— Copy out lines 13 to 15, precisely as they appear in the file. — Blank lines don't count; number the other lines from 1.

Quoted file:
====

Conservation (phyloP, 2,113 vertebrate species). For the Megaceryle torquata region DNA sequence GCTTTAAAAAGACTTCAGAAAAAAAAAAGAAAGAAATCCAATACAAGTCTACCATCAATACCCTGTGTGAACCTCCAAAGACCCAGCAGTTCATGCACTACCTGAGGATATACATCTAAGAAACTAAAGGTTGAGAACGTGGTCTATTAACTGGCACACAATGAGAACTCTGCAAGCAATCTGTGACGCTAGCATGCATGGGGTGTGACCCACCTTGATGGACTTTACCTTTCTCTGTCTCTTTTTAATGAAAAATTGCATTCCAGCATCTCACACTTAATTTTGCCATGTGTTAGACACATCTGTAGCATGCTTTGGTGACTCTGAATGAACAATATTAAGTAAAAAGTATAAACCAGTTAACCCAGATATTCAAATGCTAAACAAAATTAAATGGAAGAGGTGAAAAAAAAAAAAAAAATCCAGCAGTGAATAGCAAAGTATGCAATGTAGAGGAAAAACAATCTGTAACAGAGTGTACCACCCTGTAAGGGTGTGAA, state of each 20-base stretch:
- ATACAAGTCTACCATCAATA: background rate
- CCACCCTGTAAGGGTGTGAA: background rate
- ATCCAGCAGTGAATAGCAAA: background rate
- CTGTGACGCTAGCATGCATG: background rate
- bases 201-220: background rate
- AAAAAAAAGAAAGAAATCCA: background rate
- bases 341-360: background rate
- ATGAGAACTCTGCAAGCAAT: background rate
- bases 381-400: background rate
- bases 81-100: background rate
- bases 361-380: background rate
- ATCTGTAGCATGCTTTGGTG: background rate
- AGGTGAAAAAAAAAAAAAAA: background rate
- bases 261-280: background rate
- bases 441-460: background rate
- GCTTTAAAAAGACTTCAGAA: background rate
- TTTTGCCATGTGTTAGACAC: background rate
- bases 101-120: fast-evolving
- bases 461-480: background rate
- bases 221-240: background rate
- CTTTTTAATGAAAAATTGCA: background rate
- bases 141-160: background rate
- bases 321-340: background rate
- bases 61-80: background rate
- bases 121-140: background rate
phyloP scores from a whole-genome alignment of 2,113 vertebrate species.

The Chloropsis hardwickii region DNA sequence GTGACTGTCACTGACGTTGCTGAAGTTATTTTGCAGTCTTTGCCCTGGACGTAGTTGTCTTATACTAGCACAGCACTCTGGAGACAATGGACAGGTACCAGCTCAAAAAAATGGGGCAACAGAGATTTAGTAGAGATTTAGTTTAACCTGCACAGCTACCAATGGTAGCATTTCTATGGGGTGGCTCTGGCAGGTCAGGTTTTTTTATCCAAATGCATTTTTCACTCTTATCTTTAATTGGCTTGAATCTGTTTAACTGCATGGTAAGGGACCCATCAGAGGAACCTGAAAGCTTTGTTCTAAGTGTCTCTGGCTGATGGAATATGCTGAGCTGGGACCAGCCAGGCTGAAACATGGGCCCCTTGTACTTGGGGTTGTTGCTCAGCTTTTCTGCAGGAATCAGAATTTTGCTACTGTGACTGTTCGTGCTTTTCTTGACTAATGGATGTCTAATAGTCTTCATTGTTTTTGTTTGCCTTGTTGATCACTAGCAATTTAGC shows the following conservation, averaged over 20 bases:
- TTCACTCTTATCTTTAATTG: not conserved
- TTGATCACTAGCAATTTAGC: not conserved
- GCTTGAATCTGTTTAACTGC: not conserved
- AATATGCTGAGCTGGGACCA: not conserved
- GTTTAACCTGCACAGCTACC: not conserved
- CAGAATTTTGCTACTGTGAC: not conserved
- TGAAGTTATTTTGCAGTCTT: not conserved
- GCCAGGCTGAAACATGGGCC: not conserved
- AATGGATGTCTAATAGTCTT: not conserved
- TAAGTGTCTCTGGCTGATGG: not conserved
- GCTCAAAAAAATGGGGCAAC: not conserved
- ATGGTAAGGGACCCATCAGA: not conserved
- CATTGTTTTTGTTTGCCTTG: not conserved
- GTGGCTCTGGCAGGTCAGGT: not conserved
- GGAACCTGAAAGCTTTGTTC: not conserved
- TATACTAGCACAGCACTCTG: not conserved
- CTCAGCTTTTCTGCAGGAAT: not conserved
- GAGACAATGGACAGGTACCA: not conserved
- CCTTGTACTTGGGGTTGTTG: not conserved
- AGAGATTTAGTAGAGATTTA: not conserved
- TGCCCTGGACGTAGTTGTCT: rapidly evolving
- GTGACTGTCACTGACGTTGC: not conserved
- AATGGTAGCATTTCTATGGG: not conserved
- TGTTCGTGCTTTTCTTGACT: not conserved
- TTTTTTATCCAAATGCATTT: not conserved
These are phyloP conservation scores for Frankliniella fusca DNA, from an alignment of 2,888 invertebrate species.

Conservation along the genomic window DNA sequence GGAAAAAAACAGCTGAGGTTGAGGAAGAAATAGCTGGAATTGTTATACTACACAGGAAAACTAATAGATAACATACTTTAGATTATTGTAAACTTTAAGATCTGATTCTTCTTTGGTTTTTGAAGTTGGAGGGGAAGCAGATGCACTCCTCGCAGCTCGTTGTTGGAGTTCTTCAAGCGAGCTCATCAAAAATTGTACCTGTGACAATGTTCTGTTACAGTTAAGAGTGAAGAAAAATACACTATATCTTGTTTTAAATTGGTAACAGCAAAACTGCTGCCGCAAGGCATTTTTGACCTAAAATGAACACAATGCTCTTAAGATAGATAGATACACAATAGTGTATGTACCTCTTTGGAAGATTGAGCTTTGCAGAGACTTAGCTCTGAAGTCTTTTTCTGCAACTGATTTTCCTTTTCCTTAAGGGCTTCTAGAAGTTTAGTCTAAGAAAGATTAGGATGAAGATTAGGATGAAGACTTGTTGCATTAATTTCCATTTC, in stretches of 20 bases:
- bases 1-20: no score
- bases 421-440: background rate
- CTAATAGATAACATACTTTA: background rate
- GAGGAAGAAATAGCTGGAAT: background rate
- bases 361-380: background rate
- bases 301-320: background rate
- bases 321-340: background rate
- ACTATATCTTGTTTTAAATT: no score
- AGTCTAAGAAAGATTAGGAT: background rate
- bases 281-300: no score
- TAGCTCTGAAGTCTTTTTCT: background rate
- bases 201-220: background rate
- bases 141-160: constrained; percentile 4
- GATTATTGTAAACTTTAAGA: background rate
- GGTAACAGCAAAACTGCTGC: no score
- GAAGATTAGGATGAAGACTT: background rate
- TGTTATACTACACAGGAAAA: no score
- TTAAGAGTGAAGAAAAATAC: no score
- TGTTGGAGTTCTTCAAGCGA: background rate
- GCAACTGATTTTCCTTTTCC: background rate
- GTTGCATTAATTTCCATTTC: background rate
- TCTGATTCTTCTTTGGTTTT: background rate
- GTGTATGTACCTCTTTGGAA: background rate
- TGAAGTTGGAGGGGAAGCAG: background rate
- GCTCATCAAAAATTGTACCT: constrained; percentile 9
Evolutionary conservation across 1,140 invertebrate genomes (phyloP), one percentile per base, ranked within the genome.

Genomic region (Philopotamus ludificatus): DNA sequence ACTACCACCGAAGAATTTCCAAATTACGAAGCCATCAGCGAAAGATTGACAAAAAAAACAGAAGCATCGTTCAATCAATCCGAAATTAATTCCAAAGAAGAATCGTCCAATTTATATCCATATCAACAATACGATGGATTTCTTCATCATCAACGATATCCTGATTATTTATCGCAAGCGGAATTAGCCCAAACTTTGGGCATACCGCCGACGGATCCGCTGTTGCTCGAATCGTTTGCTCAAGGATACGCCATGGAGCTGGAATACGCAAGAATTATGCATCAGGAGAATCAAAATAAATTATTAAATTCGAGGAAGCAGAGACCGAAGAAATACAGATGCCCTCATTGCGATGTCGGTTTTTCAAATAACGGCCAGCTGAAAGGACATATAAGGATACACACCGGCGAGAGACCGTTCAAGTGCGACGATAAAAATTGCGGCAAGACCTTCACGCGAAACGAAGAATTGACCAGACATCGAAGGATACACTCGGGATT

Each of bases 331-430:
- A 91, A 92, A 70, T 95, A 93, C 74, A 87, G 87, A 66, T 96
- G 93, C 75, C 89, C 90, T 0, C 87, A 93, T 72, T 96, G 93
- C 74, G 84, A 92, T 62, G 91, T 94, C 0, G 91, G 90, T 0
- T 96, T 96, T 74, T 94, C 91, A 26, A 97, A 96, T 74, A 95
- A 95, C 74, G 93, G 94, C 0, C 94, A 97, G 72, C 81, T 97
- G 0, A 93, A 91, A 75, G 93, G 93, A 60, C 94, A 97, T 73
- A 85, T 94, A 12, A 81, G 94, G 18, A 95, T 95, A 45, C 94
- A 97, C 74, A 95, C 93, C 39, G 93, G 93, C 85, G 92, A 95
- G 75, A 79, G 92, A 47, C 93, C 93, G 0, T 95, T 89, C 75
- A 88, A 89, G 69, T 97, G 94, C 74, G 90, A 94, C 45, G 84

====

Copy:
- ATCTGTAGCATGCTTTGGTG: background rate
- AGGTGAAAAAAAAAAAAAAA: background rate
- bases 261-280: background rate